Optimal Flow. The Feng Shui Compass

The compass, lo pan

We may no longer find it hard to pronounce, but its still easy to underestimate the power and complexity of feng shi.

By Adrea Renskoff

The Feng Shui Compass

Feng shui has made its way into everyday speech. We sometimes hear it used casually as a verb, e. g., “We really need feng shui our kitchen.” Or as an adjective, as in “This relaxation room has a feng shui vibe.” Such vague remarks end to reduce this ancient Chinese art/science to the shuffling of a few stick of furniture – and to it’s great disservice. Applied properly, the philosophy and practices of feng shui can nurture health, happiness and success.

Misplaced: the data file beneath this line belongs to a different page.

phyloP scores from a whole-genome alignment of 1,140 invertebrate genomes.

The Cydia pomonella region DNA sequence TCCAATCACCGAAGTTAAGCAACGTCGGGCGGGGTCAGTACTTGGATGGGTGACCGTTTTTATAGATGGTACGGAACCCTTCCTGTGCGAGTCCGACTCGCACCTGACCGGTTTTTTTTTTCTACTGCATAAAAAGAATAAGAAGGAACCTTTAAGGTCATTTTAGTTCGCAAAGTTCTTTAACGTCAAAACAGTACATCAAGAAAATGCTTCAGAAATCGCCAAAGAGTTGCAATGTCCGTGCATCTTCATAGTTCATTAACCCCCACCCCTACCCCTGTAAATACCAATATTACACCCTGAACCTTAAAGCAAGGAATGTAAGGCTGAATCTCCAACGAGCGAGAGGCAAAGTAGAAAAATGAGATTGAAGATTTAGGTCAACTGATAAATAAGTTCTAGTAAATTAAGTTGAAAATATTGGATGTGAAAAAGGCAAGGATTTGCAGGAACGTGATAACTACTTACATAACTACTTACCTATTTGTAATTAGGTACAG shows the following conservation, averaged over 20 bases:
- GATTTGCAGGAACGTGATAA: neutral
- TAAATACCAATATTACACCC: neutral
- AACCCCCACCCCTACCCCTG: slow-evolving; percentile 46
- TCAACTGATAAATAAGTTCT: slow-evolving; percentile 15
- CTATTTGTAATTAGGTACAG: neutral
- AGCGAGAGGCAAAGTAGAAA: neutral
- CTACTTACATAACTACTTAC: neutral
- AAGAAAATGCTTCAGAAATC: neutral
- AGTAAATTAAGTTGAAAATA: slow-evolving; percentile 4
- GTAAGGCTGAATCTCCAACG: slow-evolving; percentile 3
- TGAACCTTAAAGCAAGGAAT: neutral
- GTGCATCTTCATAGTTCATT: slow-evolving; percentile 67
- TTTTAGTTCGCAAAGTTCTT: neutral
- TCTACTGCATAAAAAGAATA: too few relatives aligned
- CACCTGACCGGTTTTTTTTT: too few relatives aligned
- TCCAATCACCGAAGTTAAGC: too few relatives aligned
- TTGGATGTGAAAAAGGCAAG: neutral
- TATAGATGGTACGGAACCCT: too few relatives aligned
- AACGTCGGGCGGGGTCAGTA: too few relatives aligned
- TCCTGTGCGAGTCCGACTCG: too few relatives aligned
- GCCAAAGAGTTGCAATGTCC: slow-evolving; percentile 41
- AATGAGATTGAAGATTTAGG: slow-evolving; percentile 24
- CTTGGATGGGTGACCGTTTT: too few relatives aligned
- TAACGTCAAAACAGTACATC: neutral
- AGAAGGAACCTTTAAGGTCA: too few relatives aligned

Feng shui consultants draw on wisdom handed down for generations. An environment is oriented using two tools: the compass and the bagua.

The compass, or lo pan (“lo” meaning “everything” and “pan” meaning “bowl”) uses direction, such as which way a building faces, to empower energy patterns. This idea can be used figuratively as well: “We may also look at someone’s ming gua, a personal direction base on their birthday,” says Wendell.

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